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Jan 09 2020

Obituary: Akbar Padamsee (1928–2020)

by Lauren Long

AKBAR PADAMSEE passed away on January 6. Courtesy the Jehangir Nicholson Art Foundation, Mumbai.

Pioneering Indian modernist Akbar Padamsee passed away on the evening of January 6 in Coimbatore, aged 91. A prolific artist, he is most well-known for his unconventional use of color and space in his radical paintings, although his practice spanned a multitude of other media, including photography, sculpture, prints, film, and computer graphics. 

Born in Mumbai in 1928, Padamsee’s early interest in art led him to earn a diploma in painting at the Sir Jamsetjee Jeejeebhoy School of Art. In 1954, following several years away in Paris where he lived and worked, and was exposed to European modernism and tribal African art, both of which influenced his art, he returned to India and held his first solo exhibition at Mumbai’s Jehangir Art Gallery. The painting show was criticized for its vivid portrayals of a nude couple in intimate embrace, Lovers I and Lovers II (both 1952). The canvases were removed by the police and the artist was charged with obscenity. In 1959, he began to paint in shades of gray, developing his own artistic language with a subdued palette in an effort to highlight the fundamental forms of objects and spaces.

While not an official member of India’s influential Progressive Artists’ Group, which was formed after the partition of India and Pakistan with the aim to achieve “absolute freedom for contents and technique,” Padamsee was close with the members, including founders SH Raza and FN Souza, with whom he held his first exhibitions in France. Padamsee’s own practice was introspective and insightful, and he remained experimental throughout his career. The artist once commented in an interview with Christie’s auction house: “Art for me is to express the invisible. No morality, no values, no hierarchy can enter its field.” His oeuvre focused largely on portraits and mirror images. One of his most distinctive series, Metascapes (1972– ) comprises juxtaposed colors and textures alluding to landscapes. The body of paintings transcends boundaries between abstraction and representation, revealing a state of fluidity.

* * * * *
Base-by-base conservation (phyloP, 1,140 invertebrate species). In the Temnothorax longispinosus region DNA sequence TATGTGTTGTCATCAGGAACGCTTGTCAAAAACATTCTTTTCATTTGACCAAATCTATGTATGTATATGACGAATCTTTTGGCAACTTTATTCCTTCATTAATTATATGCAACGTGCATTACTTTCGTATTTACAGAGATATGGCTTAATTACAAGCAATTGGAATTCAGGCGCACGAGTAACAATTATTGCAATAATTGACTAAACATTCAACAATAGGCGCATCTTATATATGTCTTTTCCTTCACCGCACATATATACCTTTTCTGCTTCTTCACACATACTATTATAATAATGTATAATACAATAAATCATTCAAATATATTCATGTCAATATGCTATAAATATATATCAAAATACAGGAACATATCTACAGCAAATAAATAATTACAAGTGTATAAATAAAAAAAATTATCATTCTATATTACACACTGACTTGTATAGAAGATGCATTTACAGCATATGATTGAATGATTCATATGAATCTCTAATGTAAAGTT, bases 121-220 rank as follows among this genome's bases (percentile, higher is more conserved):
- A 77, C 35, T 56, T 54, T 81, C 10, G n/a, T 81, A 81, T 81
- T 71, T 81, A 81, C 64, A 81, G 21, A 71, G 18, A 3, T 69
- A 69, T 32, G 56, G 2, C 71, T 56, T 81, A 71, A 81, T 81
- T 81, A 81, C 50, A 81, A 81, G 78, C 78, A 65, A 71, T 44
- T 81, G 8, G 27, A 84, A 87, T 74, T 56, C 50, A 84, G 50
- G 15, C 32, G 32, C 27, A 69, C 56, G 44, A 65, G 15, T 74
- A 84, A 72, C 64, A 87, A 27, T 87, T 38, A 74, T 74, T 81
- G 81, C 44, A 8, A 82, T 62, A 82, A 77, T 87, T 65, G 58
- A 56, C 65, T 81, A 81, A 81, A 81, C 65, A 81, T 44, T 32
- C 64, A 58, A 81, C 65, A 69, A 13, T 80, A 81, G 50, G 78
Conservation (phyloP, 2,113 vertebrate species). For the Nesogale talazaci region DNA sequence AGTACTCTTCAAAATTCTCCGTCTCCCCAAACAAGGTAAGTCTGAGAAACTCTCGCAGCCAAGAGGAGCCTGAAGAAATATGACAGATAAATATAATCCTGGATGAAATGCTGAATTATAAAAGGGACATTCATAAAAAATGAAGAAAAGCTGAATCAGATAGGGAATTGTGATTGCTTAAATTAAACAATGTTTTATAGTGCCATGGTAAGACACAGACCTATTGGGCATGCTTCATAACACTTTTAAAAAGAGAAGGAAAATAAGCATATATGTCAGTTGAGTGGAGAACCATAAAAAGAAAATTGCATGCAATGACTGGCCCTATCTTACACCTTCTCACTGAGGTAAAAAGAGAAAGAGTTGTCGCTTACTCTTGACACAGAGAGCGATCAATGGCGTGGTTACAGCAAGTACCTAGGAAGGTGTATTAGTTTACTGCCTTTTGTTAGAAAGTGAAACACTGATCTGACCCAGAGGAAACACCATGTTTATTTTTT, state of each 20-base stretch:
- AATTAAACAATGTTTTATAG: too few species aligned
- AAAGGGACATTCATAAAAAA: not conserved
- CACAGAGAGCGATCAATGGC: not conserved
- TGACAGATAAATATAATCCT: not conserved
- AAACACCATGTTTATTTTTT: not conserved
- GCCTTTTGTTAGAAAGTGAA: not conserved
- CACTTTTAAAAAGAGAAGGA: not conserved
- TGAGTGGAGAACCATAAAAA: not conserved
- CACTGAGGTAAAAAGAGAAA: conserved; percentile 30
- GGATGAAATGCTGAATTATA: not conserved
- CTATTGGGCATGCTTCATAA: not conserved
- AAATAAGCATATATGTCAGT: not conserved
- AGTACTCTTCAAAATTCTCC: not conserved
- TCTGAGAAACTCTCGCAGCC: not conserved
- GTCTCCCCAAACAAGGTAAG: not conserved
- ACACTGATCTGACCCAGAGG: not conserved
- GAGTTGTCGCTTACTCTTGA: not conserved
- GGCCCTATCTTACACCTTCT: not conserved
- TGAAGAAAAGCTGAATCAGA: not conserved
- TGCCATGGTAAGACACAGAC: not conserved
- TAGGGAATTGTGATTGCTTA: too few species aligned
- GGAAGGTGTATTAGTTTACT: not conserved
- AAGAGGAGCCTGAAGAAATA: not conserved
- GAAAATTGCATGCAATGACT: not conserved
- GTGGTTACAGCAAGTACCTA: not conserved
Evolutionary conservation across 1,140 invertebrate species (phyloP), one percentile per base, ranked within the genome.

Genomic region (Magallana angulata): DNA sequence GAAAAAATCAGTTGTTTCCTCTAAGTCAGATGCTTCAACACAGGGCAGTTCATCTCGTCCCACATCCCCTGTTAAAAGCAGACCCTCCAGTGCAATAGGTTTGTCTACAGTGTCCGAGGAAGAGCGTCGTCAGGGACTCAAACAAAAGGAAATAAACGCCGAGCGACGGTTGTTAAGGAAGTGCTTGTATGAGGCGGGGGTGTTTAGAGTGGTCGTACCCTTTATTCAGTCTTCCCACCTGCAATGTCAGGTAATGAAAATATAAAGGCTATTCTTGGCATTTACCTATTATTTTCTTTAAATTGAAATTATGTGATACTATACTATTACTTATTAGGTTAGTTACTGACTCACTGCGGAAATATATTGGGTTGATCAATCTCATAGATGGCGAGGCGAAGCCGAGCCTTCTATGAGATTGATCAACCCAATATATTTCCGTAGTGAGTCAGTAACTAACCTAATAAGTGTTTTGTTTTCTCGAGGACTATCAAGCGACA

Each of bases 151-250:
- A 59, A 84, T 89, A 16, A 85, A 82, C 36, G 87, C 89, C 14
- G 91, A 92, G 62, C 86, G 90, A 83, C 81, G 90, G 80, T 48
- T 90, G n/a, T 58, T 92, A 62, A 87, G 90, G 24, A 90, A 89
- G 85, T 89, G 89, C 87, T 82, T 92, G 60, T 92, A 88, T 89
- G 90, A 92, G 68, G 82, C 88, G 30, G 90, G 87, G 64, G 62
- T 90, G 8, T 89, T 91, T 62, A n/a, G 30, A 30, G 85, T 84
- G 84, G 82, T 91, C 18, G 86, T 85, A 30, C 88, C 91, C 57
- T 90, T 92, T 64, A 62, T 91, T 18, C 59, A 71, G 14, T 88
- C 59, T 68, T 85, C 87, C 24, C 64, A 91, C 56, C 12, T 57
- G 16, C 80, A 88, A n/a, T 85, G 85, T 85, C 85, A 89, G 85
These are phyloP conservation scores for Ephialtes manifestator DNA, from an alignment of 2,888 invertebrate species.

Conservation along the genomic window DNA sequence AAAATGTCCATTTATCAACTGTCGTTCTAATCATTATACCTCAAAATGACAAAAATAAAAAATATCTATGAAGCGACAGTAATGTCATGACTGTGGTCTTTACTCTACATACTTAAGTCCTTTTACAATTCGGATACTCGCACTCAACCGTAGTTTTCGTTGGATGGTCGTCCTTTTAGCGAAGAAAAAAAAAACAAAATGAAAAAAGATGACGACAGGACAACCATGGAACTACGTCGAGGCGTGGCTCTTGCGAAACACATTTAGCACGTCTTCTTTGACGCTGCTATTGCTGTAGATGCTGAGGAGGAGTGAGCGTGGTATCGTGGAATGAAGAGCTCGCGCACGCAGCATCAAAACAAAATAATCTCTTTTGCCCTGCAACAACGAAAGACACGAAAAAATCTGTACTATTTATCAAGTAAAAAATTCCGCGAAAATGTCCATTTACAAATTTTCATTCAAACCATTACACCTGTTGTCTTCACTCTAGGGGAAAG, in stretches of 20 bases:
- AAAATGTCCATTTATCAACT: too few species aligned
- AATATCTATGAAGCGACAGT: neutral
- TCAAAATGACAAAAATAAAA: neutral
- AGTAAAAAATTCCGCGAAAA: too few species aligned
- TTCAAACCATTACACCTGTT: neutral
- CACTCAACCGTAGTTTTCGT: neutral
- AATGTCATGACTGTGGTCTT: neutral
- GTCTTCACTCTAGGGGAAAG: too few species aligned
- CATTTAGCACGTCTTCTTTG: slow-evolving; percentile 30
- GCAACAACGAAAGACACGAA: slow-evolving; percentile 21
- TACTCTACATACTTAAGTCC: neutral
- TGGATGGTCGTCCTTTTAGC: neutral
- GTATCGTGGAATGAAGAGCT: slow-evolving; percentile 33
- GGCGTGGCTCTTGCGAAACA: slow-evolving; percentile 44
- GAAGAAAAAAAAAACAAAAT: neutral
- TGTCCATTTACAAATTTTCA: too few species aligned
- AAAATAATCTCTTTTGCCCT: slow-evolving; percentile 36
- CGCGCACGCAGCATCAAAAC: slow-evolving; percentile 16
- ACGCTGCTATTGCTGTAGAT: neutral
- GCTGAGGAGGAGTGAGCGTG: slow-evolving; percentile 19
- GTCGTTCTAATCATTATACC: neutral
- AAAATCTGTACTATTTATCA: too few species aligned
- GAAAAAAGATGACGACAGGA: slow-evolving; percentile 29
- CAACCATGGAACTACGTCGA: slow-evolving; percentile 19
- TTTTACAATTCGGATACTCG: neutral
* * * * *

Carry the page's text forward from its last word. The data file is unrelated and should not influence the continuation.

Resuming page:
Over his decades-long career, Padamsee participated in numerous festivals, including the Venice Biennale (1953, 1955, and 1963). He staged presentations at institutions such as New York’s Rubin Museum of Art; London’s Royal Academy of Art; Boston’s Museum of Fine Arts; the Museum of Modern Art in Oxford; the Museum of Contemporary Art, Montreal; Centre for International Modern Art, Kolkata; and the Mohile Parikh Centre for Visual Arts, Mumbai. His many awards include the Lalit Kala Akademi Ratna (1962), the highest honor for artists conferred by the Indian government;  the JD Rockefeller III Fund Fellowship (1965); the Jawaharlal Nehru fellowship (1969); the Kalidas Samman, granted by the Madhya Pradesh government (1997); the Bank of India Excellence Award (1998); and the prestigious Padma Bhushan award for Indian civilians (2010).

Lauren Long is ArtAsiaPacific’s news and web editor.

To read more of ArtAsiaPacific’s articles, visit our Digital Library.

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